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The Conservative Curmudgeon
April 2, 2008

The Failure to Teach U.S. History — A Threat to the Future of Our Free Society
by Allan C. Brownfeld

American society is undergoing dramatic change. The United States now has more than 34 million foreign-born residents — approximately 10 percent of the population. This figure is double the level of 1970 (4.7 percent) and the highest since 1930 (11.6 percent).

Yet at the very moment when our population is rapidly changing, and we depend upon our public schools to transmit our history and the values of a free and democratic society to a population largely unfamiliar with such concepts, the failure of the public schools to fulfill this mission is becoming abundantly clear.

Fewer than half of American teenagers who were asked basic history and literature questions in a recent survey conducted by Common Core knew when the Civil War was fought. One in four teenagers said Columbus sailed to the New World sometime after 1750, not in 1492.

Another study, conducted by the Lehrman American Studies Center at the Intercollegiate Studies Institute in Wilmington, Delaware, found that college freshmen earned an average grade of F, or just 53.7 per cent, when asked a series of questions about U.S. presidents and key historical events from their times in office. After four years in college, their knowledge did not improve substantially.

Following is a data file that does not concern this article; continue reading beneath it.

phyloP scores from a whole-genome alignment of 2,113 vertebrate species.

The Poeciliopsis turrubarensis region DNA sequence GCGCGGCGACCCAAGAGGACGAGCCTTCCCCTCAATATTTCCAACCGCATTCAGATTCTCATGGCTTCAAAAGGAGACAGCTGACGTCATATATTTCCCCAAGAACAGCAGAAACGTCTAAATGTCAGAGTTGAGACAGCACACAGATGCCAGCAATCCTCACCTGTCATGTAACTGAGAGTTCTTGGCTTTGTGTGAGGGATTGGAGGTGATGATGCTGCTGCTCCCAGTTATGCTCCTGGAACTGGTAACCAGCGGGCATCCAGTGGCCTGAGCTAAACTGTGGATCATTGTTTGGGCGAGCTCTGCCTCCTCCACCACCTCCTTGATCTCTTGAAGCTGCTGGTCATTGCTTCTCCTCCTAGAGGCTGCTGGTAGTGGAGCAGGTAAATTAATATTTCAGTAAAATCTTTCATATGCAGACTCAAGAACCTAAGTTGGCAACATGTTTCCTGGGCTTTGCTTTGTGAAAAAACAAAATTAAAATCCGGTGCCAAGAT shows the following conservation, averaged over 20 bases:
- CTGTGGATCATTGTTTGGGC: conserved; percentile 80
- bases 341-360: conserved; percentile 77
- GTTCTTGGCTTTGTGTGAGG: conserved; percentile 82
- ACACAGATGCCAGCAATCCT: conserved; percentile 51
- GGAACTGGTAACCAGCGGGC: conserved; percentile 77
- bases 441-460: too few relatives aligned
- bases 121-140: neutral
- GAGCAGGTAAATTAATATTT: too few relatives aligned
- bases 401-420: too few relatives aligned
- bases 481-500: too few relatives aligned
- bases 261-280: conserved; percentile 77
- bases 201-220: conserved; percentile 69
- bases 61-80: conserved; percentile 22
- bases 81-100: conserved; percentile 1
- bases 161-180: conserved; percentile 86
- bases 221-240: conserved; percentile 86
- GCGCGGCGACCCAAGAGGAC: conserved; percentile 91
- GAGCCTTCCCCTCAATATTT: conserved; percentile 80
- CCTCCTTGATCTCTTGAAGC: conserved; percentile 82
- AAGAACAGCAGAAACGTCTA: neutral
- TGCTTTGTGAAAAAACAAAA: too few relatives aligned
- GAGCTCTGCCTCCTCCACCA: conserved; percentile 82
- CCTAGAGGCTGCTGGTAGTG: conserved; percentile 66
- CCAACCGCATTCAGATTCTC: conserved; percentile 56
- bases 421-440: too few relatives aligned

A survey of students at the nation's top 55 colleges and universities indicates a similar lack of historical knowledge. While nearly 100 percent of the soon-to-graduate students could identify cartoon characters Beavis and Butthead and the rapper Snoop Dogg, only 34 percent knew that George Washington was the American general at the Battle of Yorktown, the culminating battle of the American Revolution. A majority of college seniors who were asked questions from a high-school achievement test also could not identify Valley Forge, words from the Gettysburg Address, or even basic principles of the U.S. Constitution.